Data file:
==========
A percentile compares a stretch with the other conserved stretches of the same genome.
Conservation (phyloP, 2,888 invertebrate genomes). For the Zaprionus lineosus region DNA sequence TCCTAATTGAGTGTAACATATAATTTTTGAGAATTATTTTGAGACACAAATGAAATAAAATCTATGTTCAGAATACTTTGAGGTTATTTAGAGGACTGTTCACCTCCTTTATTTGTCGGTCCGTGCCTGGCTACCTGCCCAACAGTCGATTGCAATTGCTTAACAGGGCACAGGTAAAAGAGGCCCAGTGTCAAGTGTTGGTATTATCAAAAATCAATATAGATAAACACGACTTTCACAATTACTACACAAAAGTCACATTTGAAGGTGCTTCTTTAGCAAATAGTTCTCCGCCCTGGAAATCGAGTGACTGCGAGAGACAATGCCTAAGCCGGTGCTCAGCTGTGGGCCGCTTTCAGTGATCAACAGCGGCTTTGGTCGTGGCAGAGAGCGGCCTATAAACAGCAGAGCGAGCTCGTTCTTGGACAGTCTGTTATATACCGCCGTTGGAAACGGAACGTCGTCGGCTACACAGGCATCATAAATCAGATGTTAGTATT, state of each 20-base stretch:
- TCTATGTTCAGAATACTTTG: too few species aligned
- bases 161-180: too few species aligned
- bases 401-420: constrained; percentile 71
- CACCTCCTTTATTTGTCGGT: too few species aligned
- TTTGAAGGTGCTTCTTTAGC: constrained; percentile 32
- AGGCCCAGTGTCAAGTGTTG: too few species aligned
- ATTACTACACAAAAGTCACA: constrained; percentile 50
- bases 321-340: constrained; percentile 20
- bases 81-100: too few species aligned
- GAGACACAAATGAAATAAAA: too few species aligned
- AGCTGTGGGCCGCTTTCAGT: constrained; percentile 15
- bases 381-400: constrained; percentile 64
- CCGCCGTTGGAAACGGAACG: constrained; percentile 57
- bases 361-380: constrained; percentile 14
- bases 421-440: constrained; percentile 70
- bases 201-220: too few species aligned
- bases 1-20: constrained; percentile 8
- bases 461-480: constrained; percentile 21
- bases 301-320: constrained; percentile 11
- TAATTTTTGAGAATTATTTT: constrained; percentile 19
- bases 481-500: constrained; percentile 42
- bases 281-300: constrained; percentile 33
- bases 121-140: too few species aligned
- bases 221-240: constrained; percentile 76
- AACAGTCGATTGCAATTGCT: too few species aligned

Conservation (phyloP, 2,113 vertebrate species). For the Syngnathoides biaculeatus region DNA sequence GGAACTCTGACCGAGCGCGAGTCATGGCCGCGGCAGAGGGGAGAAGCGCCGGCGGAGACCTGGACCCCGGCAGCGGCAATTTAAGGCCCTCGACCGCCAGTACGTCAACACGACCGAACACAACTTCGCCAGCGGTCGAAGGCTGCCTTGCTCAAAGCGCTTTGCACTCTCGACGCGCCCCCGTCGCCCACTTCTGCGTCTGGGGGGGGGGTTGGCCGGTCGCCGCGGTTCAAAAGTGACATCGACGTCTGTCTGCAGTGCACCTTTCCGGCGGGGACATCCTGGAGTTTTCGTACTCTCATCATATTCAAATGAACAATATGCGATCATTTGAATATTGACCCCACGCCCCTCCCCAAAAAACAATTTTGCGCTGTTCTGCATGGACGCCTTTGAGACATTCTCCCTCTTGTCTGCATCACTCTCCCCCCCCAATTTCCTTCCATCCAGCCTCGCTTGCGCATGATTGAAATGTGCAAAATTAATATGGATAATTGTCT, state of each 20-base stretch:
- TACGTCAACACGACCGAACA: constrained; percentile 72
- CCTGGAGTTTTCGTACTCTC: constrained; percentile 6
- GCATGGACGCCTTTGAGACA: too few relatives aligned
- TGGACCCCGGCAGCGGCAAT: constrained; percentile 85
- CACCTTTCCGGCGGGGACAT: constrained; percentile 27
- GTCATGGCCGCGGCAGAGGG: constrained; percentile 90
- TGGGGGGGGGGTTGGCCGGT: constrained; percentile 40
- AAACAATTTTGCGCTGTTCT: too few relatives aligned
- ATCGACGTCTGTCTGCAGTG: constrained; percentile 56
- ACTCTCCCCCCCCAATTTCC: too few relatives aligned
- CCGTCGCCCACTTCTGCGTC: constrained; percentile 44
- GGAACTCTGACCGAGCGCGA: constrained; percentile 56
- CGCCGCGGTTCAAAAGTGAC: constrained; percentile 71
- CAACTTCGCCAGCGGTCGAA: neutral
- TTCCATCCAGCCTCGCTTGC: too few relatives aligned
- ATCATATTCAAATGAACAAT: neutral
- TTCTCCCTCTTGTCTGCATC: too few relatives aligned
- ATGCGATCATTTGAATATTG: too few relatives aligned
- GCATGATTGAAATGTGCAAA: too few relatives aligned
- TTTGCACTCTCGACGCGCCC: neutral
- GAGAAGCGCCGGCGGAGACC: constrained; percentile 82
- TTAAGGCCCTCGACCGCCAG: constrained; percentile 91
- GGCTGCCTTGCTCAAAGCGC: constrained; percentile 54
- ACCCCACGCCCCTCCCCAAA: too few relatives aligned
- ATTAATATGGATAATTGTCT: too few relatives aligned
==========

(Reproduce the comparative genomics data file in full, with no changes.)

A percentile compares a stretch with the other conserved stretches of the same genome.
Conservation (phyloP, 2,888 invertebrate genomes). For the Zaprionus lineosus region DNA sequence TCCTAATTGAGTGTAACATATAATTTTTGAGAATTATTTTGAGACACAAATGAAATAAAATCTATGTTCAGAATACTTTGAGGTTATTTAGAGGACTGTTCACCTCCTTTATTTGTCGGTCCGTGCCTGGCTACCTGCCCAACAGTCGATTGCAATTGCTTAACAGGGCACAGGTAAAAGAGGCCCAGTGTCAAGTGTTGGTATTATCAAAAATCAATATAGATAAACACGACTTTCACAATTACTACACAAAAGTCACATTTGAAGGTGCTTCTTTAGCAAATAGTTCTCCGCCCTGGAAATCGAGTGACTGCGAGAGACAATGCCTAAGCCGGTGCTCAGCTGTGGGCCGCTTTCAGTGATCAACAGCGGCTTTGGTCGTGGCAGAGAGCGGCCTATAAACAGCAGAGCGAGCTCGTTCTTGGACAGTCTGTTATATACCGCCGTTGGAAACGGAACGTCGTCGGCTACACAGGCATCATAAATCAGATGTTAGTATT, state of each 20-base stretch:
- TCTATGTTCAGAATACTTTG: too few species aligned
- bases 161-180: too few species aligned
- bases 401-420: constrained; percentile 71
- CACCTCCTTTATTTGTCGGT: too few species aligned
- TTTGAAGGTGCTTCTTTAGC: constrained; percentile 32
- AGGCCCAGTGTCAAGTGTTG: too few species aligned
- ATTACTACACAAAAGTCACA: constrained; percentile 50
- bases 321-340: constrained; percentile 20
- bases 81-100: too few species aligned
- GAGACACAAATGAAATAAAA: too few species aligned
- AGCTGTGGGCCGCTTTCAGT: constrained; percentile 15
- bases 381-400: constrained; percentile 64
- CCGCCGTTGGAAACGGAACG: constrained; percentile 57
- bases 361-380: constrained; percentile 14
- bases 421-440: constrained; percentile 70
- bases 201-220: too few species aligned
- bases 1-20: constrained; percentile 8
- bases 461-480: constrained; percentile 21
- bases 301-320: constrained; percentile 11
- TAATTTTTGAGAATTATTTT: constrained; percentile 19
- bases 481-500: constrained; percentile 42
- bases 281-300: constrained; percentile 33
- bases 121-140: too few species aligned
- bases 221-240: constrained; percentile 76
- AACAGTCGATTGCAATTGCT: too few species aligned

Conservation (phyloP, 2,113 vertebrate species). For the Syngnathoides biaculeatus region DNA sequence GGAACTCTGACCGAGCGCGAGTCATGGCCGCGGCAGAGGGGAGAAGCGCCGGCGGAGACCTGGACCCCGGCAGCGGCAATTTAAGGCCCTCGACCGCCAGTACGTCAACACGACCGAACACAACTTCGCCAGCGGTCGAAGGCTGCCTTGCTCAAAGCGCTTTGCACTCTCGACGCGCCCCCGTCGCCCACTTCTGCGTCTGGGGGGGGGGTTGGCCGGTCGCCGCGGTTCAAAAGTGACATCGACGTCTGTCTGCAGTGCACCTTTCCGGCGGGGACATCCTGGAGTTTTCGTACTCTCATCATATTCAAATGAACAATATGCGATCATTTGAATATTGACCCCACGCCCCTCCCCAAAAAACAATTTTGCGCTGTTCTGCATGGACGCCTTTGAGACATTCTCCCTCTTGTCTGCATCACTCTCCCCCCCCAATTTCCTTCCATCCAGCCTCGCTTGCGCATGATTGAAATGTGCAAAATTAATATGGATAATTGTCT, state of each 20-base stretch:
- TACGTCAACACGACCGAACA: constrained; percentile 72
- CCTGGAGTTTTCGTACTCTC: constrained; percentile 6
- GCATGGACGCCTTTGAGACA: too few relatives aligned
- TGGACCCCGGCAGCGGCAAT: constrained; percentile 85
- CACCTTTCCGGCGGGGACAT: constrained; percentile 27
- GTCATGGCCGCGGCAGAGGG: constrained; percentile 90
- TGGGGGGGGGGTTGGCCGGT: constrained; percentile 40
- AAACAATTTTGCGCTGTTCT: too few relatives aligned
- ATCGACGTCTGTCTGCAGTG: constrained; percentile 56
- ACTCTCCCCCCCCAATTTCC: too few relatives aligned
- CCGTCGCCCACTTCTGCGTC: constrained; percentile 44
- GGAACTCTGACCGAGCGCGA: constrained; percentile 56
- CGCCGCGGTTCAAAAGTGAC: constrained; percentile 71
- CAACTTCGCCAGCGGTCGAA: neutral
- TTCCATCCAGCCTCGCTTGC: too few relatives aligned
- ATCATATTCAAATGAACAAT: neutral
- TTCTCCCTCTTGTCTGCATC: too few relatives aligned
- ATGCGATCATTTGAATATTG: too few relatives aligned
- GCATGATTGAAATGTGCAAA: too few relatives aligned
- TTTGCACTCTCGACGCGCCC: neutral
- GAGAAGCGCCGGCGGAGACC: constrained; percentile 82
- TTAAGGCCCTCGACCGCCAG: constrained; percentile 91
- GGCTGCCTTGCTCAAAGCGC: constrained; percentile 54
- ACCCCACGCCCCTCCCCAAA: too few relatives aligned
- ATTAATATGGATAATTGTCT: too few relatives aligned